This is what I learned from my second cousins in middle America, where the act of love comes in the form of honesty, hard work, devotion, family, integrity, and true grit. As if Louis and Clark I expanded my interior landscape by paddling upstream.
1 – First I discovered how hard it is to cultivate the land, to nurture the growth of say a fruit tree, and the rush one gets from the experience of harvesting that which you have grown. Yes, the labor was free, the work sweaty, and the cousins made use of our enthusiasm, but what I learned was far more important. You reap that which you sow in life, this can come in the form of produce, but it also shows up in our character, the hard work of cultivating oneself, it doesn’t happen without effort, nurturing, and then the reward of harvesting that which we consider our “fruit” for the benefit of others.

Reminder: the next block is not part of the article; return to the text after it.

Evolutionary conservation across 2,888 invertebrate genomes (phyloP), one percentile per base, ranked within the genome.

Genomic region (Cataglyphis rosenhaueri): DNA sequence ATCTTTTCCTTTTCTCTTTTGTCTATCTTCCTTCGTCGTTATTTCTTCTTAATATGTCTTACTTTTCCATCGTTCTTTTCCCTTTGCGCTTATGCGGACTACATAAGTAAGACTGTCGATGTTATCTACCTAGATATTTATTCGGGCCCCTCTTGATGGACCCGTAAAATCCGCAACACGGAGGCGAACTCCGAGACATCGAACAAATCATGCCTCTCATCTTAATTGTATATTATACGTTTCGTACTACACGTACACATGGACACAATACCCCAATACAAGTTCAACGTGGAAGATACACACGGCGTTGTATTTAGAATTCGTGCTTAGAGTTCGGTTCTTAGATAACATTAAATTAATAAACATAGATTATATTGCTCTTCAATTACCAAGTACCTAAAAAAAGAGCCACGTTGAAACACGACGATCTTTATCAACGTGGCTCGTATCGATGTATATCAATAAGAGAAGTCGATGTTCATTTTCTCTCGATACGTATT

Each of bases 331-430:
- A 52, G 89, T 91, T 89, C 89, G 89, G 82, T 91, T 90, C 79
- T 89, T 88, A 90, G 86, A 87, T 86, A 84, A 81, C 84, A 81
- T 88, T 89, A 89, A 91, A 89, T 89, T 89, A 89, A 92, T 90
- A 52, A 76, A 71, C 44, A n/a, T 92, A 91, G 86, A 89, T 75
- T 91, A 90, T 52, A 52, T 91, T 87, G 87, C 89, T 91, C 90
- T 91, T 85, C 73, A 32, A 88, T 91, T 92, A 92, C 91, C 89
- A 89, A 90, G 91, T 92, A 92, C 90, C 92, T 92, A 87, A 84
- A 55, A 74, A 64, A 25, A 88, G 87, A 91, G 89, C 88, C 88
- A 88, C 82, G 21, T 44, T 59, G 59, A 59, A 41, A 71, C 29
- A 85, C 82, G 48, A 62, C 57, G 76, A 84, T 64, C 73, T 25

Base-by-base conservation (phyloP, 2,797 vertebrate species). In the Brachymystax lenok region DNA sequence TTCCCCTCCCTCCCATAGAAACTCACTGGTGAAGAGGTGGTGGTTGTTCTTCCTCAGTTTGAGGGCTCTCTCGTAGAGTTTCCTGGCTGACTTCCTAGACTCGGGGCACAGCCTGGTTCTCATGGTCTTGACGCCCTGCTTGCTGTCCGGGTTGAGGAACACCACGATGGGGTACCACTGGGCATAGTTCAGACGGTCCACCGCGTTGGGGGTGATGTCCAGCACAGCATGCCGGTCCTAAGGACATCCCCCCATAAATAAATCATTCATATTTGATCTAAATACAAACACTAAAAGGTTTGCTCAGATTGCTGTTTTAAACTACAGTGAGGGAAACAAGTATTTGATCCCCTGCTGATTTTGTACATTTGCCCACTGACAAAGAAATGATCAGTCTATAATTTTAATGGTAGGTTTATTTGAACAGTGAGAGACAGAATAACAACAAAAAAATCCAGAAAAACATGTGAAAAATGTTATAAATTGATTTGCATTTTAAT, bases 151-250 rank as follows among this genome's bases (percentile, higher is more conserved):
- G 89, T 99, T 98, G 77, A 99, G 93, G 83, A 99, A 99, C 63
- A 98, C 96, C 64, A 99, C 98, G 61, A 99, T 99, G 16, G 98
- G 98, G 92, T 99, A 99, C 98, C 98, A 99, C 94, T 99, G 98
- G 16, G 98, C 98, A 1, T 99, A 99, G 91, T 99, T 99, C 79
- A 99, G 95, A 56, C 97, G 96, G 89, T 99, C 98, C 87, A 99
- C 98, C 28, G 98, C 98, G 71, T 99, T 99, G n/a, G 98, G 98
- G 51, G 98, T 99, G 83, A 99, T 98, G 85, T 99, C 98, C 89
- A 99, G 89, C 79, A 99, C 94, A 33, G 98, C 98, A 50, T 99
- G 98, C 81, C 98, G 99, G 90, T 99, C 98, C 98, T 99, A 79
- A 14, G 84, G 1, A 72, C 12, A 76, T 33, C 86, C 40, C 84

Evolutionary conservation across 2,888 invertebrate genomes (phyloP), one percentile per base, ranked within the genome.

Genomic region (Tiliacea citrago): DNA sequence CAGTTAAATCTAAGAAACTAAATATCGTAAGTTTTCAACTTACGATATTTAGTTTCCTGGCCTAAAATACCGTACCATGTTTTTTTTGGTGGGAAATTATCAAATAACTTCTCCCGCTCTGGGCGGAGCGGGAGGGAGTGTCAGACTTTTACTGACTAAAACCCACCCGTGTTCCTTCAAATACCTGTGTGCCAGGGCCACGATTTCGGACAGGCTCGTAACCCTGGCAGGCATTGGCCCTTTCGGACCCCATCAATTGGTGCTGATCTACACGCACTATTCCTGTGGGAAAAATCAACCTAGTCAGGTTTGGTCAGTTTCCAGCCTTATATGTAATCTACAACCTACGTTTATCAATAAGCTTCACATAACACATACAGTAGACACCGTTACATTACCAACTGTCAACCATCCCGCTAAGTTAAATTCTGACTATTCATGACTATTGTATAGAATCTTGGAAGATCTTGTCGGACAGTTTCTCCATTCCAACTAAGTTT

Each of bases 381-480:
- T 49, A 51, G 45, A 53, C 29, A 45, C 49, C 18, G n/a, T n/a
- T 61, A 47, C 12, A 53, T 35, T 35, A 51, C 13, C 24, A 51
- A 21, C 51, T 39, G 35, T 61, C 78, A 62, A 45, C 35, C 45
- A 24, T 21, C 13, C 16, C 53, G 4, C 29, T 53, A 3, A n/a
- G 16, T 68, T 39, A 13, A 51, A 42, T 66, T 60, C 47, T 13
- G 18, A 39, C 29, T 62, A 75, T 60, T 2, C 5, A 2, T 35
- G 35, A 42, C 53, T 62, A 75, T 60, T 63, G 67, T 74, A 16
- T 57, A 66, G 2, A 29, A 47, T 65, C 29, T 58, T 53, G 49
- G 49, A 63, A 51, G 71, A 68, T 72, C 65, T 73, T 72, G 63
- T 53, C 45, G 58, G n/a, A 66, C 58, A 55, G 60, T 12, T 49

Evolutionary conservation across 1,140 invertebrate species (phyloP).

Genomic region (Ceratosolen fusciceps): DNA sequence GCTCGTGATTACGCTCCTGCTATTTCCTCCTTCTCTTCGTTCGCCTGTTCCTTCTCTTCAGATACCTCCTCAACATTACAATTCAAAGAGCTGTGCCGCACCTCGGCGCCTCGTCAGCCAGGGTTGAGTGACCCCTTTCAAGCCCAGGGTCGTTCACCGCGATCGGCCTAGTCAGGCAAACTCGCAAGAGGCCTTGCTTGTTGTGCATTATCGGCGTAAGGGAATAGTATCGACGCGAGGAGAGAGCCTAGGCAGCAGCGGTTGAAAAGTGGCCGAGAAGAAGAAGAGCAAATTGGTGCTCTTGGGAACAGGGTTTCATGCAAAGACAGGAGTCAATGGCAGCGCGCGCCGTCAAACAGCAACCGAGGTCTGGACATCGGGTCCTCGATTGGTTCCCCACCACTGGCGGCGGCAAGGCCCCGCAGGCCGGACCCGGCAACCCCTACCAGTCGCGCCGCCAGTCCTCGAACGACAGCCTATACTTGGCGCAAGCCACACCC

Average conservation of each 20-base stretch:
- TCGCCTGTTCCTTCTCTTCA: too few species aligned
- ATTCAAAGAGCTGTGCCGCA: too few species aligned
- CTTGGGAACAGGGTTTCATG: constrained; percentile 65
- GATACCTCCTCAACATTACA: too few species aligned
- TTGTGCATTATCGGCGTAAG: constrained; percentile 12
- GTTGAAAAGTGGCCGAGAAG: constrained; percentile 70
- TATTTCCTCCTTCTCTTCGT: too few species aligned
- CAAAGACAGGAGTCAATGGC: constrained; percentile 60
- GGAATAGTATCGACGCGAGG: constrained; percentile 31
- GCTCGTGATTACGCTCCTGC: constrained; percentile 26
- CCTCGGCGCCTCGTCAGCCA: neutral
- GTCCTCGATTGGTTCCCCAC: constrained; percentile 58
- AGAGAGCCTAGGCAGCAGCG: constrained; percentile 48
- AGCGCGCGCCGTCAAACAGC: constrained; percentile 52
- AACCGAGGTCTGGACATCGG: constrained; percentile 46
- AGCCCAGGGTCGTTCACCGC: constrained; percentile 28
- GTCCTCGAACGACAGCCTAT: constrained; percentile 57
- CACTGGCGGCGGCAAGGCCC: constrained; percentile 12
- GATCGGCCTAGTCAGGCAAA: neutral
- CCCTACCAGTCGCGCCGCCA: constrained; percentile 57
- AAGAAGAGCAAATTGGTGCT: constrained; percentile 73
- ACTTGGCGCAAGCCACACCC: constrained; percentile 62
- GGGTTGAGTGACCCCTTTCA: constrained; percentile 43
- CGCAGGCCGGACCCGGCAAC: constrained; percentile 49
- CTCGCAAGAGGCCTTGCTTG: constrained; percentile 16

The act of selfless giving is not instinctual to me, but as I pluck the ripened fruit from a weighted branch of the family tree, I’m what you call a late bloomer, ripening in my own time, so don’t throw me no “shade.”
2 – Second I learned how difficult it is to tame the wilderness as we explored the acreage in a totally “cool” Polaris Ranger. This was right out of an Indiana Jones movie, we traversed this extraordinary terrain, forging streams, climbing steep embankments, encountering not only wildlife, but enormous spiders, spectacular groves, quaint watering holes, lush crops, and sublime scenery.